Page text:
Most people are familiar with Dr. Seuss’ The Lorax –a story about the little mustachioed creature who warns the Once-ler (and the reader) about the harm caused by taking advantage of nature’s resources, but did you know that this classic book was challenged in a California Public School in 1989 for demonizing the logging industry to children?
Of the top ten banned books of 2008, all were children/young adult books (or adult fiction being read by young adults) and of those, seven were cited for being “unsuitable for age group.” What is interesting is how often the books challenged by adults are the most beloved by children– all of my childhood favorites were on the list of banned books from 1990-1999: Julie of the Wolves by Jean Craighead George, The Witches by Roald Dahl and The Giver by Lois Lowry. I have no doubt that I would be a different person if I had not experienced these stories as a ten-year-old, an eleven-year-old and a twelve-year-old (respectively).
…interesting fact: [The Lorax] used to contain the line, “I hear things are just as bad up in Lake Erie,” but 14 years after the book was published, the Ohio Sea Grant Program wrote to Seuss and told him how much the conditions had improved and implored him to take the line out. Dr. Seuss agreed and said that it wouldn’t be in future editions. (from mentalfloss.com’s The Quick 10: Stories Behind 10 Dr. Seuss Stories by Stacy Conradt )
Lord of the Rings by JRR Tolkien written between 1937 – 1949) it contains the three books : Fellowship of the Ring; Two Towers and Return of the King.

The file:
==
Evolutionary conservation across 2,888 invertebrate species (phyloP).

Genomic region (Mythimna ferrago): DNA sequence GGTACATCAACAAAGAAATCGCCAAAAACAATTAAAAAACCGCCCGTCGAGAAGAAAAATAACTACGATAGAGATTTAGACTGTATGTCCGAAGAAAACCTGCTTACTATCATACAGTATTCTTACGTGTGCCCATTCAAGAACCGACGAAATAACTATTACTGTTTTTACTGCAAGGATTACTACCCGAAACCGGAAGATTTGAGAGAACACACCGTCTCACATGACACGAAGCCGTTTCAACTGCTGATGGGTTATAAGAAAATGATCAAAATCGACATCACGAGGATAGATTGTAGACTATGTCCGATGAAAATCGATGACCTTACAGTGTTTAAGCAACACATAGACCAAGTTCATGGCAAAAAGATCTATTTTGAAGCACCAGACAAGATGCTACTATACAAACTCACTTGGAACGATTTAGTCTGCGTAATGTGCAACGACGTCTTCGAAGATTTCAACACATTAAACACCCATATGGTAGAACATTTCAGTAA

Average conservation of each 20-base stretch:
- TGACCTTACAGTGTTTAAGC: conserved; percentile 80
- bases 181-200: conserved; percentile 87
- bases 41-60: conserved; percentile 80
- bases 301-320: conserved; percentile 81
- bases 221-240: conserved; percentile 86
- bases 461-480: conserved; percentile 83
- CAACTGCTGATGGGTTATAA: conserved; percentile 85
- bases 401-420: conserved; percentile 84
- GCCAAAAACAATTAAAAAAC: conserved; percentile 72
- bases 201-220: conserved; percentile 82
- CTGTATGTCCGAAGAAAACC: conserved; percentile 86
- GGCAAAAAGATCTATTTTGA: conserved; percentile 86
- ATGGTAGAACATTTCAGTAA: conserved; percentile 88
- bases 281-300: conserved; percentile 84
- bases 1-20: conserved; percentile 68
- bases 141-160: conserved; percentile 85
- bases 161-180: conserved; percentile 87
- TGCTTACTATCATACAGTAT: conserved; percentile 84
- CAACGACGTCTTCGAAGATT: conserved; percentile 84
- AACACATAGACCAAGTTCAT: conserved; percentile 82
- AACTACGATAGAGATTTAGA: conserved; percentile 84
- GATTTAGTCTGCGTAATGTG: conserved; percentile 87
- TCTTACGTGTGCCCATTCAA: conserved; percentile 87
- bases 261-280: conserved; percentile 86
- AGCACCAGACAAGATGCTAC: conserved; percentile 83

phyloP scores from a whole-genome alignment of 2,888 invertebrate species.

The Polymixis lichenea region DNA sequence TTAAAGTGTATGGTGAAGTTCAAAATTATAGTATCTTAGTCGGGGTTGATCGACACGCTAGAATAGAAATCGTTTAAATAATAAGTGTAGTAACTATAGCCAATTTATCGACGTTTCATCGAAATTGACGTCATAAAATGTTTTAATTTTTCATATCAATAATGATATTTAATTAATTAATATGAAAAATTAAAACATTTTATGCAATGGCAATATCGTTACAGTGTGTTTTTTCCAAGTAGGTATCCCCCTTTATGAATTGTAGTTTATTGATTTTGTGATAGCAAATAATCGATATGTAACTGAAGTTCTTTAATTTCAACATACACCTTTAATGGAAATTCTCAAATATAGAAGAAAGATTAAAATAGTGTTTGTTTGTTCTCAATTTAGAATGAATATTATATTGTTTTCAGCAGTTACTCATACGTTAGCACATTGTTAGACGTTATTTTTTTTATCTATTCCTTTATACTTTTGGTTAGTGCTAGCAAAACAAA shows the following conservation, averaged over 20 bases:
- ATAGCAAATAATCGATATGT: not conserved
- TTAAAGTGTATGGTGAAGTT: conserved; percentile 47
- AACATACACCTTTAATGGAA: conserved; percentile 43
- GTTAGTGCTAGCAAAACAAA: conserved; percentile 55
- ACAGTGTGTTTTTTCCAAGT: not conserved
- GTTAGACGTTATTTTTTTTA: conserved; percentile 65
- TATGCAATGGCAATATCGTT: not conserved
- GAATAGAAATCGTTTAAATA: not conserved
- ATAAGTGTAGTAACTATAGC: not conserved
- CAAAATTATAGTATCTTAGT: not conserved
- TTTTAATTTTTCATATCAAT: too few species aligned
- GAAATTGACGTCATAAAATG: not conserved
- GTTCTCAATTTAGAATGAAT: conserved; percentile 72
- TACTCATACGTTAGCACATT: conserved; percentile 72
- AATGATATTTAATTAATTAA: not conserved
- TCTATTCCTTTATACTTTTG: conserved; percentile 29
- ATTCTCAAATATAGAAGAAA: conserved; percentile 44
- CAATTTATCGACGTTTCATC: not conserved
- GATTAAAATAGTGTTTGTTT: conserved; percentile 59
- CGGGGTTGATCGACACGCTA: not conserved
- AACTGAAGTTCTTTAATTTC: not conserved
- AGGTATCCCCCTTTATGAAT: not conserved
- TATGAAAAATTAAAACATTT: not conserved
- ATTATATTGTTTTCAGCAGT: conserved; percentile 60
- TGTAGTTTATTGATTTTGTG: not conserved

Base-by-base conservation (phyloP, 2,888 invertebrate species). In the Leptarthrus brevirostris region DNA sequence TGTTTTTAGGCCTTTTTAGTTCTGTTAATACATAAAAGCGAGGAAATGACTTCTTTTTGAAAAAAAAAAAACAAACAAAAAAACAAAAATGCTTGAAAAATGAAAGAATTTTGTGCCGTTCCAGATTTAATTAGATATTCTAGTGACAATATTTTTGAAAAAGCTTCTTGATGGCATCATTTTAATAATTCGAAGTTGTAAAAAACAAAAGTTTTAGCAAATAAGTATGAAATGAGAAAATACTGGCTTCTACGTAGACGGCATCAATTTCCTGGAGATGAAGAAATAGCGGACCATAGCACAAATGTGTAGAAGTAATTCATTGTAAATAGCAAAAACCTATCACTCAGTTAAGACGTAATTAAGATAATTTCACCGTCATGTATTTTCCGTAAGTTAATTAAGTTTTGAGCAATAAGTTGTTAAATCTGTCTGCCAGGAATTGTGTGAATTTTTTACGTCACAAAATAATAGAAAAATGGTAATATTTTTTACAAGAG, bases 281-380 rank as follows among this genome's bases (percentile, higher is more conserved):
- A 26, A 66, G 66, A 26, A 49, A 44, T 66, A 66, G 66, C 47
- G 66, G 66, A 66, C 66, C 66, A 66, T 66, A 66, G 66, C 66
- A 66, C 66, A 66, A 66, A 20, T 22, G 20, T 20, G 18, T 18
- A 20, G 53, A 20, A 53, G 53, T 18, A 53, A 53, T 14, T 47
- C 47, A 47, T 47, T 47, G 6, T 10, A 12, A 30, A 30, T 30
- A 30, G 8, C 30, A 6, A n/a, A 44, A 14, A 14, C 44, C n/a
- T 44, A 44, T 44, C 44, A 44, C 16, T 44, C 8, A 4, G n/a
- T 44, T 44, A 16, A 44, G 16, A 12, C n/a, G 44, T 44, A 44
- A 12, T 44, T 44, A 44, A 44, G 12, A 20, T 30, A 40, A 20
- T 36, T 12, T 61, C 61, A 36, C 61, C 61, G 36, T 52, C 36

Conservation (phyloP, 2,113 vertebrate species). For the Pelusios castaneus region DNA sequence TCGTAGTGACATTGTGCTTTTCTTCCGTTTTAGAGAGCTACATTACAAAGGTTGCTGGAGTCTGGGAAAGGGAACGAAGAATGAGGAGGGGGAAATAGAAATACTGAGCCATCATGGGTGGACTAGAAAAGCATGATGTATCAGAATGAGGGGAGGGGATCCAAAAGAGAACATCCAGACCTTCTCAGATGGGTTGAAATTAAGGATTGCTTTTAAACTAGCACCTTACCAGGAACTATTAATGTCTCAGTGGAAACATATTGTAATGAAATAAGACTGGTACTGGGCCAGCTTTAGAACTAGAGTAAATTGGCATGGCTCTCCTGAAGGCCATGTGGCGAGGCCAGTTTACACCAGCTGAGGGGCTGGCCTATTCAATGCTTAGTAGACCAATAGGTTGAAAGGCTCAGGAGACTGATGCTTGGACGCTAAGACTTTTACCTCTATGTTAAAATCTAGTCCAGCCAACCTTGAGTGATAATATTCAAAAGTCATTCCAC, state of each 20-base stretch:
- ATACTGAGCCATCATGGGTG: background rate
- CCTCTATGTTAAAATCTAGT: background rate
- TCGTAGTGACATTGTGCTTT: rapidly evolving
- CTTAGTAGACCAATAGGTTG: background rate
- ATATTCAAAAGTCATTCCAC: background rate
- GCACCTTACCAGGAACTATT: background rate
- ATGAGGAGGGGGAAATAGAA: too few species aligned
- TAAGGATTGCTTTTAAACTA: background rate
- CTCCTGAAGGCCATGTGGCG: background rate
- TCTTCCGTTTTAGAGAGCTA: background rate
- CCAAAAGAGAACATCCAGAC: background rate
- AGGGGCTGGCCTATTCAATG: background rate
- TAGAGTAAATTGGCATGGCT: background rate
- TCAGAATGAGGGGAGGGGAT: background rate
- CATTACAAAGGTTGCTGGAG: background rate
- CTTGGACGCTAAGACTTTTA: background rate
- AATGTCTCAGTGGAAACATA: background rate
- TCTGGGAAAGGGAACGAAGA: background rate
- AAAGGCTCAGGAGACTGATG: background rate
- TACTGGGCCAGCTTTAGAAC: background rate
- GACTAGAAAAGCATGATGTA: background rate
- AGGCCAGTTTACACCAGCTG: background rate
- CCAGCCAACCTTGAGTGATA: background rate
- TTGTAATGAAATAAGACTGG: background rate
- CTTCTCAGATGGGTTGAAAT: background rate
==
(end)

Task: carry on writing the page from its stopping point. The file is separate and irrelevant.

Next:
Burned in Alamagordo, N. Mex. (2001) outside Christ Community Church along with other Tolkien novels as satanic. Between 2001 – 2003 Peter Jackson created three epic movies based on these books. The films were nominated for and won many awards including winning 17 Oscars.
Grapes of Wrath by John Steinbeck (1939)
Burned by the East St. Louis, III. Public Library (1939) and barred from the Buffalo, N.Y Public Library (1939) on the grounds that “vulgar words” were used. Banned in Kansas City, Mo. (1939); Kern County Calif, the scene of Steinbeck’s novel, (1939). “Grapes of Wrath has been challenged through the years for among many things including using the name of God and Jesus in a vain and profane manner along with inappropriate sexual references. The has only been one film of this book, filmed in 1940. It starred Henry Fonda and John Carradine. The movie received 7 Oscar nominations in 1940, winning for best director and best supporting actress Jane Darwell.
To Kill a Mockingbird by Harper Lee (1960)
This book has been challenged since 1977 for using profanity and being a filthy trashy novel. The most recent challenged was at the Stanford Middle School in Durham, N.C. (2004) because the 1961 Pulitzer Prize-winning novel uses the word “nigger.” The movie was filmed in 1960. It starred Gregory Peck. It was nominated for 8 Oscars winning 3 including best actor, Gregory Peck.
The Color Purple by Alice Walker (1982)
Color Purple as been challenged since its publication mostly for “sexual and social explicitness” and its “troubling ideas about race relations, man’s relationship to God, African history and human sexuality.” The book won the Pulitzer Prize in 1983. The movie was filmed in 1984 with Whoopie Goldberg and Oprah Winfrey. It was nominated for 8 Oscars.